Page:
CPJ requests information on status of investigation into journalists’ deaths

Dear Lieutenant General Yaalon:

The Committee to Protect Journalists (CPJ) is writing to request information about the status of the Israel Defense Forces’ (IDF) investigations into the shooting deaths of two journalists in the West Bank and Gaza Strip in 2003, and to reiterate our call for a thorough inquiry into these deaths.

According to CPJ research, Nazih Darwazeh, a cameraman for the Associated Press Television News, and James Miller, a freelance cameraman and film director, were killed by Israeli army gunfire within a two-week span during the spring of 2003. We understand that a military police investigation is already under way into Miller’s death. However, the status of Darwazeh’s case is unclear.

On the morning of April 19, 2003, Darwazeh was shot and killed in the West Bank city of Nablus while filming clashes between Palestinian youths and Israeli troops. Shortly before he was shot, he had filmed an Israeli tank stranded at the corner of an alleyway.

Darwazeh and a number of other Palestinian journalists, who wore clothing identifying them as members of the press, were standing by a door in the alleyway. The journalists said that an Israeli soldier crouched under the tank and fired a single shot at the journalists from a distance of about 11 to 22 yards (10 to 20 meters). Darwazeh was struck in the back of the head and died instantly.

The IDF said that it was investigating the incident, but to CPJ’s knowledge, no further details have been released. A more detailed account of the incident is attached to this letter.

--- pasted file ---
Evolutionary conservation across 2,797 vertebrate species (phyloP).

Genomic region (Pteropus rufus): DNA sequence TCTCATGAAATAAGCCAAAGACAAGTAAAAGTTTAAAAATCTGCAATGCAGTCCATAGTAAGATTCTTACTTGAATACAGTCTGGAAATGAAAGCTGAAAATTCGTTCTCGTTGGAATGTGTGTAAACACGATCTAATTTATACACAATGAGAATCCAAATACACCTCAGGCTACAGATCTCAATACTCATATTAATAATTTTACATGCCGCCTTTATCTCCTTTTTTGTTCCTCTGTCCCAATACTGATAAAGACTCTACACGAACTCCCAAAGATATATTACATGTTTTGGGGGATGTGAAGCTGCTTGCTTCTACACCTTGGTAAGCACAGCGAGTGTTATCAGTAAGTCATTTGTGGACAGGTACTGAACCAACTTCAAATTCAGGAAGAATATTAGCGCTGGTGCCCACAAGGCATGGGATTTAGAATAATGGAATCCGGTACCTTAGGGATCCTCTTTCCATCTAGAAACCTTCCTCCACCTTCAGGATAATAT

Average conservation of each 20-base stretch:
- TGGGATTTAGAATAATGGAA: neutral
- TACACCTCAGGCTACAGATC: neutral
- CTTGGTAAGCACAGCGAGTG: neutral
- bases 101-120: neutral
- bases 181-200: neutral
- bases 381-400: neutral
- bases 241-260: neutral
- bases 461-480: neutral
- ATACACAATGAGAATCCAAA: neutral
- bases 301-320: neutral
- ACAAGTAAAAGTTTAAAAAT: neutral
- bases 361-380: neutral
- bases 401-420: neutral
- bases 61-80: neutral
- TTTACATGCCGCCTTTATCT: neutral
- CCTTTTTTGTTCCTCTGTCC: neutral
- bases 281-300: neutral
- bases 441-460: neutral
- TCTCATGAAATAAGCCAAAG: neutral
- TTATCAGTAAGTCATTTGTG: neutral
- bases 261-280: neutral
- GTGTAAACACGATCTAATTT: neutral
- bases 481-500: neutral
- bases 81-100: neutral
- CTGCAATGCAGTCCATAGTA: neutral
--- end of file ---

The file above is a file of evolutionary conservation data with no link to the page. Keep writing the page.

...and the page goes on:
Two weeks after Darwazeh’s death, James Miller, a British freelance cameraman and film director with U.K.-based Frostbite Films, was fatally shot in the Gaza Strip in the late evening of May 2. Miller, an award-winning documentary filmmaker, was with a crew in the town of Rafah in southern Gaza near the Egyptian border filming an HBO documentary on the Israeli-Palestinian conflict. According to eyewitnesses, Miller was shot and killed when he and two colleagues attempted to identify themselves as press to nearby Israeli troops in armored personnel carriers about 110 yards (100 meters) away from the house where the journalists had been filming. The journalists were wearing jackets and helmets marked “TV” and attempted to identify themselves to the troops by shouting and illuminating a white flag with a flashlight.

A detailed investigation sponsored by Miller’s colleagues, friends, and family and conducted by Chris Cobb-Smith of the British security company, Chiron Resources Limited, concluded that the IDF soldiers “consciously and deliberately targeted” Miller and his crew. According to the investigation, the area where Miller’s crew was operating was quiet for about an hour before he was killed. An Israeli military police investigation into the incident is under way, but the IDF’s own investigation has not been made public. A detailed account of this incident is also attached to this letter.
The alarming circumstances of both men’s deaths require that a comprehensive investigation be conducted, that the findings be made public, and that swift action be taken to punish IDF soldiers responsible for misconduct. Regrettably, the IDF’s record of investigating cases in which journalists have been wounded or killed by IDF fire or physically abused by soldiers is dismal. Over the years, the army has failed to conduct thorough inquiries into such incidents, let alone punish those responsible for misconduct.

In CPJ’s view, this failure suggests official indifference that could be interpreted by field commanders and soldiers that the IDF tolerates improper or even criminal behavior. In June 2001, a six-person CPJ delegation met with Israel’s then ambassador to the United States, David Ivry, at the Israeli Embassy in Washington, D.C. Ivry promised to relay CPJ’s concerns to the Israeli Foreign Ministry. On July 26, 2001, an Israeli Embassy spokesman said that then IDF chief of staff Lt. Gen. Shaul Mofaz “reiterated the standing orders concerning the safeguarding of journalists and called upon the army’s commanders to strengthen the awareness of those orders throughout the ranks.” At a minimum, these recent cases suggest a failure to adhere to these guidelines and fundamental rules of engagement that avoid harming civilians.

Thank you for your attention to this important matter. We look forward to your reply.


Ann K. Cooper
Executive Director